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Injured War Hero Told Lack of Disabled Facilities on Plane 'Not My Problem' by First Officer

Injured War Hero Told Lack of Disabled Facilities on Plane 'Not My Problem' by First Officer

A military charity today voiced their disgust over the attitude of a member of Thomas Cook flight crew who said the lack of disabled facilities on board a plane was “not his problem.”

Pilgrim Bandits, which was set up by special forces veterans specifically to help forces amputees continue with an active life, took to Facebook to tell supporters about their flight back from Forces Families ‘R&R’ in Cyprus. 

“ThomasCookUK 1st officer’s arrogant reply on flight back from Paphos on Sunday to why there was no wheelchair on board for any disabled to use the toilet “it’s not my problem, thank you for flying Thomas Cook.””

War Hero Ben Parkinson MBE, Britain’s most seriously injured soldier who lost both of his legs fighting in Afghanistan in 2006, was left in considerable discomfort by the lack of a wheelchair on the flight.

The Paratrooper was flying back from Paphos where he had been with the charity, for whom he is a Patron, on a families Rest and Recuperation break. The trip included five injured forces personnel who were unable to use the toilet for the whole of the four-and-a-half hour flight.

The charity explained that usually there is a wheelchair which is narrow enough to fit down the aisle of an aircraft. But in this case the chair which took the passengers onto the plane belonged to ground crew, not the airline. 

The charity works with forces amputees and many of its participants have defied what doctors have said was possible, and even what many able bodied people would achieve, to undertake a series of adventures.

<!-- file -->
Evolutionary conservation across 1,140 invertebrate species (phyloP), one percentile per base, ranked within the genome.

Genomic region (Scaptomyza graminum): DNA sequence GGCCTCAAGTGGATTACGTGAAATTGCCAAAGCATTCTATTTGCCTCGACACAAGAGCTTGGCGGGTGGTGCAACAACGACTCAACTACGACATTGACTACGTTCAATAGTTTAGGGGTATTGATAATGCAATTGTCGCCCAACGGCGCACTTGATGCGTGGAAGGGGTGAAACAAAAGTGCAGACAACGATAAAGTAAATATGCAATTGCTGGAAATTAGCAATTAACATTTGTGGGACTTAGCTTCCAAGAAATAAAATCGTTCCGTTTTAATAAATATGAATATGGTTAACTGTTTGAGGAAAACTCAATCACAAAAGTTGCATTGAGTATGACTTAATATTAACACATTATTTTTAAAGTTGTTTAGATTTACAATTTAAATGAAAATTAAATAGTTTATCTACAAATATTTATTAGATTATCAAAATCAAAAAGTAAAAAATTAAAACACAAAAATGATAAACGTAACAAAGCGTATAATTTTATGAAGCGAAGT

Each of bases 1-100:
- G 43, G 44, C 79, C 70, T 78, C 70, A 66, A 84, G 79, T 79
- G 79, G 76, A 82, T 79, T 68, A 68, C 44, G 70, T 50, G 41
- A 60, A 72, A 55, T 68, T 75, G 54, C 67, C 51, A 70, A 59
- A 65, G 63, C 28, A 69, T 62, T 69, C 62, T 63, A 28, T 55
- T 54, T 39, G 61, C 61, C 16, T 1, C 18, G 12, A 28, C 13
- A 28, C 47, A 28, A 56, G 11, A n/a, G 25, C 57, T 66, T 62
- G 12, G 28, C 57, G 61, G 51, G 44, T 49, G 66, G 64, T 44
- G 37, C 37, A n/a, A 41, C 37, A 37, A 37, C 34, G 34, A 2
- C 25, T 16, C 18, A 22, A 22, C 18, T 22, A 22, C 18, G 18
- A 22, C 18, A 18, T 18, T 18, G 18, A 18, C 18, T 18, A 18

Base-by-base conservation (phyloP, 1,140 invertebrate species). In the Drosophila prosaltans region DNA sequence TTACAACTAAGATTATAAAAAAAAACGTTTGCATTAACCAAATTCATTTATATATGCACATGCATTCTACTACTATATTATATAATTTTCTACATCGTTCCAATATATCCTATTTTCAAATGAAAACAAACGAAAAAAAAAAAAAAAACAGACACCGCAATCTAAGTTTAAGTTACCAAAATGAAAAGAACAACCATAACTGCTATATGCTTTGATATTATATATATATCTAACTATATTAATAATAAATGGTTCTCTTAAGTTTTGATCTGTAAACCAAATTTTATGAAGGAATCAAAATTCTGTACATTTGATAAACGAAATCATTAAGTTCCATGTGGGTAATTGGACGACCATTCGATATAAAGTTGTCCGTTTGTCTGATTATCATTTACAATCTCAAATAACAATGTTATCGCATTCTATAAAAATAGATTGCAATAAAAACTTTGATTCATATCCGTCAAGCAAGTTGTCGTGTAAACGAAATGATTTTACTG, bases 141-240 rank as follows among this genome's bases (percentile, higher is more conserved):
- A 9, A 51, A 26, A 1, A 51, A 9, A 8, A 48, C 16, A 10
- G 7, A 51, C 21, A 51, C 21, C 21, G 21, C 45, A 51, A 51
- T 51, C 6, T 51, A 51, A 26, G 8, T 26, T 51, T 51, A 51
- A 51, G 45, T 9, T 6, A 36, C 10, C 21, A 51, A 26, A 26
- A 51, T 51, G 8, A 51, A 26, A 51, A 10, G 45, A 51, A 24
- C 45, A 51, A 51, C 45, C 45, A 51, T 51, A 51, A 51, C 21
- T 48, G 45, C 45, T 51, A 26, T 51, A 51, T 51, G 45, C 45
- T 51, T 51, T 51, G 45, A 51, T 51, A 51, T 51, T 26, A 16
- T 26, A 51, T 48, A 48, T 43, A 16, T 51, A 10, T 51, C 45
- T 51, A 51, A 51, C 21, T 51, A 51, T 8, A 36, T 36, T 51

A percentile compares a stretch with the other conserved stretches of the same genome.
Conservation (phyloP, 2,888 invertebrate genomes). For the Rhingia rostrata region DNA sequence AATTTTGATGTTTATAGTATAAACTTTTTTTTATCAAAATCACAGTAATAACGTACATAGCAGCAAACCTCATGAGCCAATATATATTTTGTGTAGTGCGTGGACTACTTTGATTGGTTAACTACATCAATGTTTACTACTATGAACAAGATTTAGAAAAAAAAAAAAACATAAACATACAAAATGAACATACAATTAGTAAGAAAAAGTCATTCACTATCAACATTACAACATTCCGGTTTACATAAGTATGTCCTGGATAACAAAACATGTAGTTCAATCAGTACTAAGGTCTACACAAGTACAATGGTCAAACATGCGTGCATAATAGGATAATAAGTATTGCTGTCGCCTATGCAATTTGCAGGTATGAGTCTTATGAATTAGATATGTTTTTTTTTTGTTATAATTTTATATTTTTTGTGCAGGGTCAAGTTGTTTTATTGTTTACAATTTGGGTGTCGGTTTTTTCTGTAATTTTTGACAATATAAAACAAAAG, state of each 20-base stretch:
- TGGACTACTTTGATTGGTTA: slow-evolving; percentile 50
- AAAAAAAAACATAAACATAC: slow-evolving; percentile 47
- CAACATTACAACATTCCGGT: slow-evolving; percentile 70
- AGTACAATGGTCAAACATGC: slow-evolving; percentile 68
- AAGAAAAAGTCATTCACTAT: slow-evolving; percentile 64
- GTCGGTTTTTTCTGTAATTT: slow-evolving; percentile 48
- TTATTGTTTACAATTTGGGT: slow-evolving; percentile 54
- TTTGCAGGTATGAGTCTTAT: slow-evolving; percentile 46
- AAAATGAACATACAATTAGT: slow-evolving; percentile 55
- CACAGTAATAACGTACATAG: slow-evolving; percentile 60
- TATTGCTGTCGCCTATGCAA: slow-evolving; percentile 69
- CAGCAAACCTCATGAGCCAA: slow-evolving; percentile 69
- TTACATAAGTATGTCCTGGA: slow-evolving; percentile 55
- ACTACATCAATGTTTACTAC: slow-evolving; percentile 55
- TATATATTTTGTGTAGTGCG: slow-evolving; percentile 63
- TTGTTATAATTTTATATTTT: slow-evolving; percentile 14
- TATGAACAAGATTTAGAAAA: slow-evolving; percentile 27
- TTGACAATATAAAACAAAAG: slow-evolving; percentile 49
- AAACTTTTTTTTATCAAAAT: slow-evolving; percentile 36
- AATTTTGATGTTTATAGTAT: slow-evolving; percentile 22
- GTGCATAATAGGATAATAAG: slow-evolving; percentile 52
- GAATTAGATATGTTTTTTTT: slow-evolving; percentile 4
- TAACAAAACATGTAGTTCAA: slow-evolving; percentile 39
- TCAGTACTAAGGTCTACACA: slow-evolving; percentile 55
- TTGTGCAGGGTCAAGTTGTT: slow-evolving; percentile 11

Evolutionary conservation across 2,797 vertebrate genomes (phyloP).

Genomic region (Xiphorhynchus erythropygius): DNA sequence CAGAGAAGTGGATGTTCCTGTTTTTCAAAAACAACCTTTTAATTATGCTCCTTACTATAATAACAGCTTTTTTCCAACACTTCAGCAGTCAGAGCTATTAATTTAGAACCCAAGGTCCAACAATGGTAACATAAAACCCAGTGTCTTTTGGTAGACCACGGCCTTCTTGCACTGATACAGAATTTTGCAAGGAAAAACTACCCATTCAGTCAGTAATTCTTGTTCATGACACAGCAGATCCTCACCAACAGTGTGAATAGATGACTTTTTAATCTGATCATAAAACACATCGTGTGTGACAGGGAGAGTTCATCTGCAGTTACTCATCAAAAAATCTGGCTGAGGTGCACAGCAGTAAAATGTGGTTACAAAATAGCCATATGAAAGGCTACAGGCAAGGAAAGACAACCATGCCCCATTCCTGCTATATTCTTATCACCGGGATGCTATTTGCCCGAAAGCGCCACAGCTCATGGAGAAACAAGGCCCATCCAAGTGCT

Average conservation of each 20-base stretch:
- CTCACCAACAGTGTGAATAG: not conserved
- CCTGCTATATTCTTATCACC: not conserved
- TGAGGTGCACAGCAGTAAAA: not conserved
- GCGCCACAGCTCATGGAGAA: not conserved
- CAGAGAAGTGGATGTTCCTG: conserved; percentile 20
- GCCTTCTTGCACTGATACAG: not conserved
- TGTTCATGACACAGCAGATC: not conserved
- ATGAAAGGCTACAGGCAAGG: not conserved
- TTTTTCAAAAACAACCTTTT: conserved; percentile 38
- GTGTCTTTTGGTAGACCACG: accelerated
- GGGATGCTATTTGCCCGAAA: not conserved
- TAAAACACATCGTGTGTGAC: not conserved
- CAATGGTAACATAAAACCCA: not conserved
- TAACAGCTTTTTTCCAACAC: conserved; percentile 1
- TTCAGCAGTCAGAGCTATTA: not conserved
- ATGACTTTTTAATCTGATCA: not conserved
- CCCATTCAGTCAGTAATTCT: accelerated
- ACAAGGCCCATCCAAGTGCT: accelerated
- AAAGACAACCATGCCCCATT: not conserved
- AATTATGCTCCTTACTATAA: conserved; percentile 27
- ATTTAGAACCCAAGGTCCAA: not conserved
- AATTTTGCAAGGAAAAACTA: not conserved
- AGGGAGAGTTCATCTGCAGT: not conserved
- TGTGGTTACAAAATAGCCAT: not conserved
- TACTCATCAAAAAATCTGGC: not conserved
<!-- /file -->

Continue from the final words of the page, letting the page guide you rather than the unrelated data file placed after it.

These include recreating the ‘Heroes of Telemark’ operation in Norway, honouring the heroic and hazardous sabotage operation behind enemy lines to stop Hitler developing a nuclear energy programme and Operation Frankton, kayaking the 75 mile route undertaken by Commados in the Second World War.

Mike Beard, the charity’s chief operations officer, said at the time,”Our lads will receive no special treatment – it’s a hardcore, gruelling trip designed to commemorate and highlight the sacrifice of so many.”

Breitbart London contacted the airline after hearing about the incident to ask if they would be investigating the claim and if they would change their policy to make sure all flights had wheelchairs on board. 

We were told by Pilgrim Bandits that following our enquiry, they had received contact from Thomas Cook to ‘unreservedly apologise’ and that they would make sure that all flights had the appropriate equipment to make sure that the incident was not repeated. In addition, a Director would be contacting the charity this week. 

In a statement to us, a spokesperson for Thomas Cook Airlines said:


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